Rumaihi was one of several Qatari officials accompanying the minister. Five days earlier, he had first encountered Cohen at a breakfast fundraiser in New York, where businessmen and transition officials were chatting about the new administration and exchanging contact information. They met later in the week at a restaurant at the Peninsula, where they discussed Trump’s plans to solicit investment in a massive domestic infrastructure program.
Rumaihi told him that Qatar expected to invest in the program, and Cohen offered to help find projects for Qatar to sponsor, in exchange for a $1 million upfront fee.
The day after the Trump Tower meeting, the Qatari government announced in Doha that it would invest $10 billion in the infrastructure program.
Five months later, on the eve of Trump’s first presidential trip abroad to Saudi Arabia, Qatar’s main rival in the Persian Gulf neighborhood, Saudi Arabia announced it would invest $20 billion in the U.S. infrastructure fund.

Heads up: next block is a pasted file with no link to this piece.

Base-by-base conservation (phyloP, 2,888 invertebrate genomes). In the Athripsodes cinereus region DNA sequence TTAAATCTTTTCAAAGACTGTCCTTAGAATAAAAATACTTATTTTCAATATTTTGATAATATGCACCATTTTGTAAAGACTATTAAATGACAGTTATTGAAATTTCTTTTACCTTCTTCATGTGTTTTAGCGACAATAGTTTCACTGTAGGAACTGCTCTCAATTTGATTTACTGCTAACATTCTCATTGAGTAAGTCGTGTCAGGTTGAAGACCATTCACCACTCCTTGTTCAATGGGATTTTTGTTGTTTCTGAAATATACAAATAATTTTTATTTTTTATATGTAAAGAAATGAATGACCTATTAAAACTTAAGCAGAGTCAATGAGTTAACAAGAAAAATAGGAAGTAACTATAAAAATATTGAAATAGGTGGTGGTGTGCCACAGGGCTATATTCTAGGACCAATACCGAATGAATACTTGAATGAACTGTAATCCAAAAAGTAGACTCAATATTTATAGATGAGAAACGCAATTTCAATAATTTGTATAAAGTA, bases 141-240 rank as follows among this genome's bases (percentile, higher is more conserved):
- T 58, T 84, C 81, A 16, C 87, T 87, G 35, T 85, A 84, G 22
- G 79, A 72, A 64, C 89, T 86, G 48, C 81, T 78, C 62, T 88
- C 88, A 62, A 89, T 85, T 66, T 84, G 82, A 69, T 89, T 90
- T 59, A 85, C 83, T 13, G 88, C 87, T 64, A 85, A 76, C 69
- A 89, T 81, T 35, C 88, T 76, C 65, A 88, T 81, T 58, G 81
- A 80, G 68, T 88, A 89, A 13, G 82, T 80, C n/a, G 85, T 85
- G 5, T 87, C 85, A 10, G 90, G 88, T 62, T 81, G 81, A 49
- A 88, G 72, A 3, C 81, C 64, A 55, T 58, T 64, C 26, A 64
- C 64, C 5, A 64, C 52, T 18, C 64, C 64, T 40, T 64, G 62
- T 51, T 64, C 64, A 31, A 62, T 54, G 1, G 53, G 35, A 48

It was immediately following Trump’s trip to Riyadh in late May that the Saudis, along with the United Arab Emirates, Bahrain and Egypt, said they were severing relations with Qatar and instituting a blockade of its territory. Qatar’s more eclectic and liberal foreign and domestic policies had long irritated its neighbors in the region, and Trump’s visit had apparently convinced the Saudis that he would take their side in a dispute.
Trump tweeted his support for the Saudi-led move, saying he had heard in Riyadh about Qatar’s support for terrorism. It was not until September, just before his meeting with Tamim, that Trump was convinced by Defense Secretary Jim Mattis and then-Secretary of State Rex Tillerson to take a more balanced view of the situation.
Since then, the president has repeatedly called, to no apparent avail, on all parties to the Gulf dispute to settle their differences and focus on uniting to fight the Islamic State and other terrorist groups.
But the diplomatic conflict among them persists, with the Saudis, Emiratis and Qataris each spending millions in this country on lobbyists, public relations groups and campaigns to denigrate each other and showcase their close relations with the United States.